1962: Supported anti-DDT conclusions of "Silent Spring"
In June of 1962, The New Yorker magazine ran the first of three installments that would compose most of "Silent Spring," Rachel Carson's powerful indictment of chemical pesticides that pretty much started environmentalism as we know it. By then,
President John F. Kennedy had noted the importance of "Miss Carson's book," and appointed a Science Advisory Committee to review the issue.
This didn't sit well with the multibillion-dollar industry being called out.
Velsicol Chemical LLC threatened to sue for libel, hinting at the "sinister forces" (read: Commies) that must have influenced the book. In April 1963, Carson appeared on "CBS Reports" to make her case, prompting three sponsors to yank ads from the
In May, Kennedy's committee agreed with every salient point made in "Silent Spring." Sadly, Carson didn't have long to appreciate the vindication, as she died in 1964 of breast cancer, an illness she had kept to herself.
Source: Mike Di Paola on Bloomberg.com News, "JFK fought DDT"
, Sep 18, 2012
1956: Voted against propping up farm prices
While newspaper and magazine coverage of the Senate, of necessity consisting of hard-to-follow explanations of arcane legislative technicalities, didn't translate into public interest in that body, and the benefit to a presidential
candidate in being an active senator was therefore very limited, the liability inherent in such a role wasn't limited at all. A senator was constantly being forced to take stands on controversial issues, and such stands antagonized one side or the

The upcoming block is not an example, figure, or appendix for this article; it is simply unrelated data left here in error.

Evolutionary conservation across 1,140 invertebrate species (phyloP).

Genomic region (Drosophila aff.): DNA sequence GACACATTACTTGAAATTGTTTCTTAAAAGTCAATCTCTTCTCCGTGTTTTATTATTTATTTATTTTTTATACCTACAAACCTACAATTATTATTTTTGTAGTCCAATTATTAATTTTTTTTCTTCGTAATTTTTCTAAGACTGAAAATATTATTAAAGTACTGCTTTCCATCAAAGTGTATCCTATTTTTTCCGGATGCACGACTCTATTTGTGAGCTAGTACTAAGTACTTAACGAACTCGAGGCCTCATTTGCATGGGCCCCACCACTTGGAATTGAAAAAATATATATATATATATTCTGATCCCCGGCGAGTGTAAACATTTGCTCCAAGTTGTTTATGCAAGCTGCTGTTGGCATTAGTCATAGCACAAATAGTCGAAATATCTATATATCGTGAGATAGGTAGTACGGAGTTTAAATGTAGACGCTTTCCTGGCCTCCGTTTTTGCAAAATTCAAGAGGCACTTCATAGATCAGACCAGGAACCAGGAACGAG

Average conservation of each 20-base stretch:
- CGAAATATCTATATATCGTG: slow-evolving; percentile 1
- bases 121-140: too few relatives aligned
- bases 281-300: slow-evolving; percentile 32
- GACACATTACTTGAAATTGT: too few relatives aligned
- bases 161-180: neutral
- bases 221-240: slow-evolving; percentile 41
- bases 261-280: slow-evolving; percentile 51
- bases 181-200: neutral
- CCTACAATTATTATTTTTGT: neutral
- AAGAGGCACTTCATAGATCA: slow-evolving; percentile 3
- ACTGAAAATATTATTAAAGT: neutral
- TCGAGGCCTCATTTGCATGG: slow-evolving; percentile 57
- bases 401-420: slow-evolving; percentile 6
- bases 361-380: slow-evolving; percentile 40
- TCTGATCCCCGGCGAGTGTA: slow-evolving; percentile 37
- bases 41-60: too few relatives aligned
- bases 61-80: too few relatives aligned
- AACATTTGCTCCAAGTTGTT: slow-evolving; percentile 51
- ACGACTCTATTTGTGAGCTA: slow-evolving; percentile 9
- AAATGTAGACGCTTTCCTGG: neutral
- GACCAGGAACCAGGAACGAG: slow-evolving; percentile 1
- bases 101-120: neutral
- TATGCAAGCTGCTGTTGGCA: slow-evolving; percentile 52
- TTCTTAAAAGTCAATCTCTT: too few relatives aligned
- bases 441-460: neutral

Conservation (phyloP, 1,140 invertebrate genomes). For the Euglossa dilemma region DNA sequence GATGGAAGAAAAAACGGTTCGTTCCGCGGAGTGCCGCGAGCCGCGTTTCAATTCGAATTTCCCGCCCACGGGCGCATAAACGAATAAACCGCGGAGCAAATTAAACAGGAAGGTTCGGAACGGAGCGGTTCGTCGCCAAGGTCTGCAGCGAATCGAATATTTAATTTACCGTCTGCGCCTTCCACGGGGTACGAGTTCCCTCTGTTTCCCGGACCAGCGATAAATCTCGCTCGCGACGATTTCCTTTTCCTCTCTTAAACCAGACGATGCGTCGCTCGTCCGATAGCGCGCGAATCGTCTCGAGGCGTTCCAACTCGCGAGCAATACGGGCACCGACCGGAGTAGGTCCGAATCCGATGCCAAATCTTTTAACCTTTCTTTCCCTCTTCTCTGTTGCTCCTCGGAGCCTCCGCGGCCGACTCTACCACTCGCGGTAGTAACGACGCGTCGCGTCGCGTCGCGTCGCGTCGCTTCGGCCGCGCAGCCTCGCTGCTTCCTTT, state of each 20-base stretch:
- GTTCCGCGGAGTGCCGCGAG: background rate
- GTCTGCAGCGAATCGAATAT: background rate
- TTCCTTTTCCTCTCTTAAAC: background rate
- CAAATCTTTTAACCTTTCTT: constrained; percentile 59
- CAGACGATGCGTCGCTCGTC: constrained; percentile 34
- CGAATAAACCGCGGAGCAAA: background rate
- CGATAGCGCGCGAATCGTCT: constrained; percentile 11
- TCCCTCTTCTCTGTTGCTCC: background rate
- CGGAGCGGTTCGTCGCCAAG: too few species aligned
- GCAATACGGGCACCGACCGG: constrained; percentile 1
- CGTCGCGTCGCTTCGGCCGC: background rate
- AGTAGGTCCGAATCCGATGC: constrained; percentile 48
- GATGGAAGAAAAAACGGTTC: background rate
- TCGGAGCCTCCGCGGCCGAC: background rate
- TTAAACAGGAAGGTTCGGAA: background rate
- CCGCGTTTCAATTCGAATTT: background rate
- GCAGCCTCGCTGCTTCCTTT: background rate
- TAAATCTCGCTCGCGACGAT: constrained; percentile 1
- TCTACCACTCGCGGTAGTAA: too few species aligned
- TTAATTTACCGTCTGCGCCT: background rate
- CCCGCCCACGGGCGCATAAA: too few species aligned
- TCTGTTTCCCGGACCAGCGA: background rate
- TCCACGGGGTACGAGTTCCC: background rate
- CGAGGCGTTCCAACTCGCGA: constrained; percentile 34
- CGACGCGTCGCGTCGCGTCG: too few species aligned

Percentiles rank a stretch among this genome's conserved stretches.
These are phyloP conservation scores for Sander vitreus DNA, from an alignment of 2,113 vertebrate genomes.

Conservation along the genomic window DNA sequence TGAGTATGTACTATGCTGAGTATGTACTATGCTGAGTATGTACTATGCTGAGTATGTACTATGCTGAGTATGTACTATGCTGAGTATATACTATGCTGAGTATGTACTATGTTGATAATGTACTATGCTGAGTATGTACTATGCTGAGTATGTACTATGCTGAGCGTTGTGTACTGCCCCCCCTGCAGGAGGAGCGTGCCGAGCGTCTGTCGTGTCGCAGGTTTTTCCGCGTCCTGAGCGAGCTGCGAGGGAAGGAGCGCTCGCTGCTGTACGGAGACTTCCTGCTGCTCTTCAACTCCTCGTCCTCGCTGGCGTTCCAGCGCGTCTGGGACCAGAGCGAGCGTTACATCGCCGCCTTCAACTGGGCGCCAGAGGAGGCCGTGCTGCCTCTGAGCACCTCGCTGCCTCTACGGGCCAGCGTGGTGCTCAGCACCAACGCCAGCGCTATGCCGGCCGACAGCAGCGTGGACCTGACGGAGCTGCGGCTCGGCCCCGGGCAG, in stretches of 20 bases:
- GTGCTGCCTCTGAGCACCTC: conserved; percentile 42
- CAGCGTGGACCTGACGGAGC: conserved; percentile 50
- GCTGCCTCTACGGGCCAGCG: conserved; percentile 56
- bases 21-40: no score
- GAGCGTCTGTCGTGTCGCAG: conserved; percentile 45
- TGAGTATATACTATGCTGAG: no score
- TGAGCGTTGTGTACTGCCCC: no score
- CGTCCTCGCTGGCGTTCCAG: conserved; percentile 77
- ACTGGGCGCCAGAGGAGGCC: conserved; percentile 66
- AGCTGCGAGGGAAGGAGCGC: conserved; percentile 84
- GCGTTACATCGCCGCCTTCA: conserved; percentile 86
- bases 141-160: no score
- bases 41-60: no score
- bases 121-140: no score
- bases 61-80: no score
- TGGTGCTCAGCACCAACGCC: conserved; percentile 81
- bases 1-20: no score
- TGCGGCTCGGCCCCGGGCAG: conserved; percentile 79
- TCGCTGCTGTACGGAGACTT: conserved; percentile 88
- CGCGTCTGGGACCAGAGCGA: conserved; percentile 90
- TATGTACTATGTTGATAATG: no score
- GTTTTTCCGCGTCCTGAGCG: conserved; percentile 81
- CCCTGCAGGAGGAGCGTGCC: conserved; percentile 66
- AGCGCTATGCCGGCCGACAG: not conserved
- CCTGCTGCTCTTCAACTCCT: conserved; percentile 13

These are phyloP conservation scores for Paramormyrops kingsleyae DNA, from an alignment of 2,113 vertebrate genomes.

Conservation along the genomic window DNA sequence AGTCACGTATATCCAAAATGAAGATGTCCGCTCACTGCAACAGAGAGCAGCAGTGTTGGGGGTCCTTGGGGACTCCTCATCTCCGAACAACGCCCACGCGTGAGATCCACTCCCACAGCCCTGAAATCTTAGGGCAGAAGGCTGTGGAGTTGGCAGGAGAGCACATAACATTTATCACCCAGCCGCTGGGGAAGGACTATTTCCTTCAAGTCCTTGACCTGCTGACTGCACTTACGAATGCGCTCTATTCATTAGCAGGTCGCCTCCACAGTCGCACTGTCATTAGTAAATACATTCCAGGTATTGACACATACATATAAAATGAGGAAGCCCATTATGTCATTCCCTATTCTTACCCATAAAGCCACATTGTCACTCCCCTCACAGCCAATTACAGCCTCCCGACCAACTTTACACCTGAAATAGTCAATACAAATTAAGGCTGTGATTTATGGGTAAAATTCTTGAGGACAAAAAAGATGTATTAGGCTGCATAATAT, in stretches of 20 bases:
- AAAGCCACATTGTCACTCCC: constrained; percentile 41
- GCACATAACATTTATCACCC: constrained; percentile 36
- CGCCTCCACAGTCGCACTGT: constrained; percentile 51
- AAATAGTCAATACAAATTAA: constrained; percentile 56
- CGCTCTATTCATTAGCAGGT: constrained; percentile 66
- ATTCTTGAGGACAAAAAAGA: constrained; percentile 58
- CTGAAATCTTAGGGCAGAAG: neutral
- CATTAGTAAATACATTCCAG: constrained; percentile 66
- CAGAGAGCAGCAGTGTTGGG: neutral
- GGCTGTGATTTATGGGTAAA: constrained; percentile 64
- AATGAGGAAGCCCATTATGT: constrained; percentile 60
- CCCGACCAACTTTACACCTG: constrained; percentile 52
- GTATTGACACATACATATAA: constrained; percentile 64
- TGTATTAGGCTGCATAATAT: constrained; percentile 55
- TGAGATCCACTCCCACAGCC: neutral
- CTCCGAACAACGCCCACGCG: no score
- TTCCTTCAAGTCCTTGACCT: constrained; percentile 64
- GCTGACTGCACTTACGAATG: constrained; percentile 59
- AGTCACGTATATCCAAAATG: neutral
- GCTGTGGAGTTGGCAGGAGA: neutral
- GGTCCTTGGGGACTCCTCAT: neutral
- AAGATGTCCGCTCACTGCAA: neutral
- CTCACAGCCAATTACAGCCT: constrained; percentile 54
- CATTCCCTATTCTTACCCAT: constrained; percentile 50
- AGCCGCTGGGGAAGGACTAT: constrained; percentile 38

other--which meant antagonizing individuals or groups whose support a senator needed if he wanted to be President. One reason that Kennedy had lost the vice presidential nomination to
Kefauver was the refusal of Midwest states to support him because of a vote he had cast against an Eisenhower Administration bill to prop up farm prices.
Investigated claims against DDT, which led to its ban
When Rachel Carson started her research career into DDT, industry officials claimed that it had no impact on other life forms, including humans.
Her book "Silent Spring", released in 1962, documented the extent to which DDT wreaked havoc on the environment.
Readers flocked to her cause, and "Silent Spring" reached the top of the New York Times bestseller list.
Her critics were ultimately silenced when President John F. Kennedy ordered his Science Advisory Committee to look into her findings and propose recommendations for the use and regulations of pesticides.
Their report was issued on May 15, 1963, and it cautioned against the blanket use of toxic chemicals, calling for research into the potential health hazards they posed. DDT was eventually banned.
We all inhabit a small planet & breathe the same air
After the Cuban Missile Crisis, President Kennedy spoke of peace: "Let us not be blind to our differences--but let us also direct attention to our common interests and to the means by which those differences can be resolved. And if we cannot end our